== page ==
# estimating the population standard deviation from the sample standard deviation

Is there a way to estimating the population standard deviation, $\sigma$, from the sample standard deviation, $s$, if the size of the finite population is $N$ and the size of the sample is $n$?

Is there expression true: $$\sigma = s \cdot \sqrt{n} \cdot \sqrt{\dfrac{N-1}{N-n}}$$

• The equality is false in general, and it's incorrect in several different ways at once. You're trying to produce an estimate, so the left hand side should not be $\sigma$. The scaling factor won't do what you need. What properties do you seek for an estimator of $\sigma$ to have? Are you simply trying to give a finite population correction? Nov 24 '14 at 23:46
• That still looks wrong in at least two ways ... but it now looks even more like you're trying to do some kind of finite population correction. Please describe more accurately what you're trying to achieve. Why is $\sqrt n$ there? Nov 24 '14 at 23:48
• Please, see again. I had changed the expression. Nov 24 '14 at 23:48
• What's $\sqrt n$ for? Are you confusing $s$ with the usual sample estimate of the standard error of the mean? Nov 24 '14 at 23:50
• My expression is derivated from the $$\sigma_{\bar{X}} = \dfrac{\sigma}{\sqrt{n}} \cdot \sqrt{\dfrac{N-n}{N-1}}$$ where i make $s =\sigma_{\bar{X}}$ Nov 24 '14 at 23:53

Let's take the components one at a time.

• The $\sqrt{n}$ term would be appropriate if $s$ was the sample estimate of the standard error of the mean.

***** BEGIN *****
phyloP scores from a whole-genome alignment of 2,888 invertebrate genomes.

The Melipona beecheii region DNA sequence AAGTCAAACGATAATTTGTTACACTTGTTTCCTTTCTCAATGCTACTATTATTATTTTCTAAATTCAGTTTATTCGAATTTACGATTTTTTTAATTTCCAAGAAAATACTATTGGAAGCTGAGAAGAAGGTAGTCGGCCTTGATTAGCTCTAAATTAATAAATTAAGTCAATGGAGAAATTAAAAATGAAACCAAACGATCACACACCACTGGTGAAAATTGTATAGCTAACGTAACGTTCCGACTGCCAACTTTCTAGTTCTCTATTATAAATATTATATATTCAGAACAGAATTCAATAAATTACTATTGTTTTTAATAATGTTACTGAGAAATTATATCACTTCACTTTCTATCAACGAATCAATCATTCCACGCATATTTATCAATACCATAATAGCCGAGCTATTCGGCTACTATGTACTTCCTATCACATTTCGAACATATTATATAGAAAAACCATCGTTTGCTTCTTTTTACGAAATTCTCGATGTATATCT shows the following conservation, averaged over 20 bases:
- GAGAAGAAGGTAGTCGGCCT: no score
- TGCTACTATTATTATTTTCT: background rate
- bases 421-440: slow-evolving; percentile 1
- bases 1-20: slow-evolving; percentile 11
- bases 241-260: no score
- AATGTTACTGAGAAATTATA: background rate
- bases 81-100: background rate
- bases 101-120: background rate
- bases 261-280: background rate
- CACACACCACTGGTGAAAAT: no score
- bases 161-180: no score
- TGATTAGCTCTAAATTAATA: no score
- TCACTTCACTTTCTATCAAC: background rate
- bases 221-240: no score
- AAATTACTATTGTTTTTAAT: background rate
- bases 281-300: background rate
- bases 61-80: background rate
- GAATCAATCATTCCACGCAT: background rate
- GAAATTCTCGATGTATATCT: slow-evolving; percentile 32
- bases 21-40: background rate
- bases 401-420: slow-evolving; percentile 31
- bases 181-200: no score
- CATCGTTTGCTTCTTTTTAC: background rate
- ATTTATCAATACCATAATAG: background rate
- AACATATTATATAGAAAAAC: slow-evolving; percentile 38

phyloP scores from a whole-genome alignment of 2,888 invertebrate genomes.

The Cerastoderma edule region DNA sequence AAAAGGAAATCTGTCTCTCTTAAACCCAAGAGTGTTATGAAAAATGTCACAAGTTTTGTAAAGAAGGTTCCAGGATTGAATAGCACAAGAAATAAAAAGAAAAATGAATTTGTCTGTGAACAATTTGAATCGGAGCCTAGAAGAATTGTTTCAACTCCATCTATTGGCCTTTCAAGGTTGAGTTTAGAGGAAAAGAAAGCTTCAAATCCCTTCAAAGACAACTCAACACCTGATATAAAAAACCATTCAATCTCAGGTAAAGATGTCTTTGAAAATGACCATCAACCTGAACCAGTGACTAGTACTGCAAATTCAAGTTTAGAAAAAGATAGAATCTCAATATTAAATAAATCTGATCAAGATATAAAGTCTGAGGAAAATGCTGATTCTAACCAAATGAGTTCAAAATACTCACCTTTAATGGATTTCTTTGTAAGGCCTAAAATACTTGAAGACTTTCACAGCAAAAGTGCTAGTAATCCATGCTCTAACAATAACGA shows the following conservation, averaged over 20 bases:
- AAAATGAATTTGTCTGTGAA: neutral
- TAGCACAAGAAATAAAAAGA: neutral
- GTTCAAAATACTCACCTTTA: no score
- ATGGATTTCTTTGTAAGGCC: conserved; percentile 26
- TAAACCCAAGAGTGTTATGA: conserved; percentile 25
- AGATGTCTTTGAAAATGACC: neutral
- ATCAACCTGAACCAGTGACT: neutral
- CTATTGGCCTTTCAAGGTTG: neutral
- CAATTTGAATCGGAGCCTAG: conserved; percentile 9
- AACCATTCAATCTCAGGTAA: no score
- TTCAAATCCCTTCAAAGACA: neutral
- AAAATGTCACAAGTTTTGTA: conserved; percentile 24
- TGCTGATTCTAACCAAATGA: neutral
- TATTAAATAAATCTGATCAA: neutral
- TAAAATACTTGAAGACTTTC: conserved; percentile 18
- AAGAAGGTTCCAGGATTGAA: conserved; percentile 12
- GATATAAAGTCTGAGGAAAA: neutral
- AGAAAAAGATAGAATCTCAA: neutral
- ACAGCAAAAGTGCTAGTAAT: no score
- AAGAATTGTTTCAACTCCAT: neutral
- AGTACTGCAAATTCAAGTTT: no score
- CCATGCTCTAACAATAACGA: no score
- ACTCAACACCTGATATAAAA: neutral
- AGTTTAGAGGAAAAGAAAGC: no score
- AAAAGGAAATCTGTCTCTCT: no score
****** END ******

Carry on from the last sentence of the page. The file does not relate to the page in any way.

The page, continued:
However, you state $s$ to be the standard deviation, so that term doesn't belong.

• When the population is finite and the sample fraction isn't really small ($n/N$ isn't very small), the finite population correction factor is used to adjust the standard error of a sample mean for the fact that as $n$ samples (without replacement) a larger fraction of the population, the variance of the estimate reduces from the infinite-population form:

$\hat{\sigma}_{\bar{X}}=\sqrt{\frac{N-n}{N-1}} \frac{s}{\sqrt{n}}$

(So (i) you have it upside down and (ii) it shouldn't be there, since you're not esitmating $\hat{\sigma}_{\bar{X}}$). So we drop that term as well.

• If you want to estimate $\sigma$ itself - the standard deviation of the distribution of values rather than of means - you'd usually still just use $s$. If you want it to exactly equal $\sigma$ when $N=n$ you'd need to make an adjustment, but not that one (dropping the Bessel correction would work, for example).